As an obstacle course racing athlete, I often try to convince other people to join in the fun, whether that be in the competitive wave or the open wave. One of the following excuses often stymies my suggestions though. The only problem is people often do not say what they really mean when they provide an excuse. Let me help you out so when you encounter one of these excuses, you understand what they are really trying to tell you.
Statement: “I am too old for that sh*t”
Typically said by: Anyone 25 or greater
What it means: “I am too lazy for that sh*t”
I have heard this statement from people as 25 years old. I have raced at iron distance triathlons with people in their 70s and stood on the start line of marathons with people in their 80s. The OCR World Championships even has a 50+ division. I am pretty sure you are not too old for this stuff. Maybe one day I will become too old for this stuff, but chances are it is a long way off. Since I am only in my early 30s, I do not have a lot of authority to speak on this subject, but I have talked to many people younger than me who have made this statement before.
Statement: “They electrocute you at the end? That is so stupid, no thanks.”
Typically said by: People who have never done a Tough Mudder
What it means: “They electrocute you at the end? That sounds painful and makes me uneasy. I would rather just sit on my couch.”
Two types of people say this statement, the first is people who have never done a Tough Mudder that are scared of what that would feel like. These people are scared of the unknown, scared to experience a little discomfort and scared by the distance required just to reach Electroshock Therapy. The second is people who have raced OCRs but still think that an electrocution obstacle is stupid. If you have experienced it, then you are justified to your own opinion and I accept your explanation as reasonable. I personally am not crazy about the obstacle, but a little electricity is not going to scare me off from their events.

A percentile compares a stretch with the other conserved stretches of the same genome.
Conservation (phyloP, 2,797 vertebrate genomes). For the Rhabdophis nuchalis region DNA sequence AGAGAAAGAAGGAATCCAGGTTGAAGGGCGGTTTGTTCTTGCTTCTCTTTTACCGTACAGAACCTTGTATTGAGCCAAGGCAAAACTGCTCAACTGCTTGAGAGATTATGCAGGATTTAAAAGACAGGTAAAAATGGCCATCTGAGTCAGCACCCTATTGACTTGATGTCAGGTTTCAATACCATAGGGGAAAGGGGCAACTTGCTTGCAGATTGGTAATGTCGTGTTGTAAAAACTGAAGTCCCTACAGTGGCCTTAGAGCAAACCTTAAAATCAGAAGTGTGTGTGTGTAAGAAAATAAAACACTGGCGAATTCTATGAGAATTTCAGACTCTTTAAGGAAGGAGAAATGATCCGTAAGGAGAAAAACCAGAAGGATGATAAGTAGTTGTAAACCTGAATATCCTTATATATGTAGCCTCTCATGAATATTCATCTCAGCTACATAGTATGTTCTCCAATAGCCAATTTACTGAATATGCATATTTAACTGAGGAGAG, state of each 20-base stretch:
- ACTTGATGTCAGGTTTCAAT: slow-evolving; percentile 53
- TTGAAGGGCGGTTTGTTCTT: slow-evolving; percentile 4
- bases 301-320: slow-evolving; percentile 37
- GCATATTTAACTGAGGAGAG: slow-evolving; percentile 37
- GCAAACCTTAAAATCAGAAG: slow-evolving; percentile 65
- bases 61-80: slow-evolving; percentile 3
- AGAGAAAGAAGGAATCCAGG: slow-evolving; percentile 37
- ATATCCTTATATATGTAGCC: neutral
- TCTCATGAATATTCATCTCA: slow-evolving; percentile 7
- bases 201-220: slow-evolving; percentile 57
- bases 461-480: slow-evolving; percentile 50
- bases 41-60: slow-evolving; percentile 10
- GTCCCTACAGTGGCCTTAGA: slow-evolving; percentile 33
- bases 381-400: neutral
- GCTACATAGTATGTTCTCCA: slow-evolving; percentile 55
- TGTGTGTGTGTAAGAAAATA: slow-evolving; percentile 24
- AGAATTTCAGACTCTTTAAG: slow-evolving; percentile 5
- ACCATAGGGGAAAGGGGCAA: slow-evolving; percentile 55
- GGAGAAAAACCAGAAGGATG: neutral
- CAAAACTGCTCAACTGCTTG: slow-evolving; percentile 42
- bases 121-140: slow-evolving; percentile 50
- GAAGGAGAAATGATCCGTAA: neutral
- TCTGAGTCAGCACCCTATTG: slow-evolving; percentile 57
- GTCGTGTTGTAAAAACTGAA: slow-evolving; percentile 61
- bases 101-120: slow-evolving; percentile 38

Statement: “I only run real running races, not OCRs”
Typically said by: Road runners (not the meep-meep kind, but people who run only on roads)
What it means: “I never train my upper body and do not want to show everyone how weak I am.”
Athletes that only train for running typically have weak upper bodies. The thought of requiring themselves to do a set of pull-ups, monkey bars or climb over a wall is scary. They are used to winning or placing high at road races with set conditions. Add in a little uncertainty and a requirement to use something besides their legs and it is too much for them. Unlike the recreational gym rat who always skips leg day, these guys always skip upper body day.
Statement: “Why would you pay for something like that?”
Typically said by: Non-athletes
What it means: “I am lazy and would rather spend my money on beer because sitting on my couch drinking is easier. Having to work by running 3-26+ miles for a free beer and party atmosphere is too much of a commitment.”
I hear this one all the time, not only relating to the world of OCR but to races in general. Why do I pay for races? The answer could encompass an entire article but here is the short version in list form: the experience, the friends, aid stations providing convenience, testing yourself, achieving a personal record (PR) that is validated by an outside organization, leaving your comfort zone, the swag (shirt, medal, goody bag), bragging rights, etc. The list could go on especially if you are a high level elite with things like money, sponsorships, international ranking, lifetime achievements, book deals, supporting a personal training business, etc. Bottom line is everyone has their own reason or reasons for racing. People who do not race are often looking for an excuse and the $30-$150, depending on the event is too much of a drain for them. The same people will not hesitate to spend the same amount at the bar or for a nice dinner. If money is your excuse, please find a new one.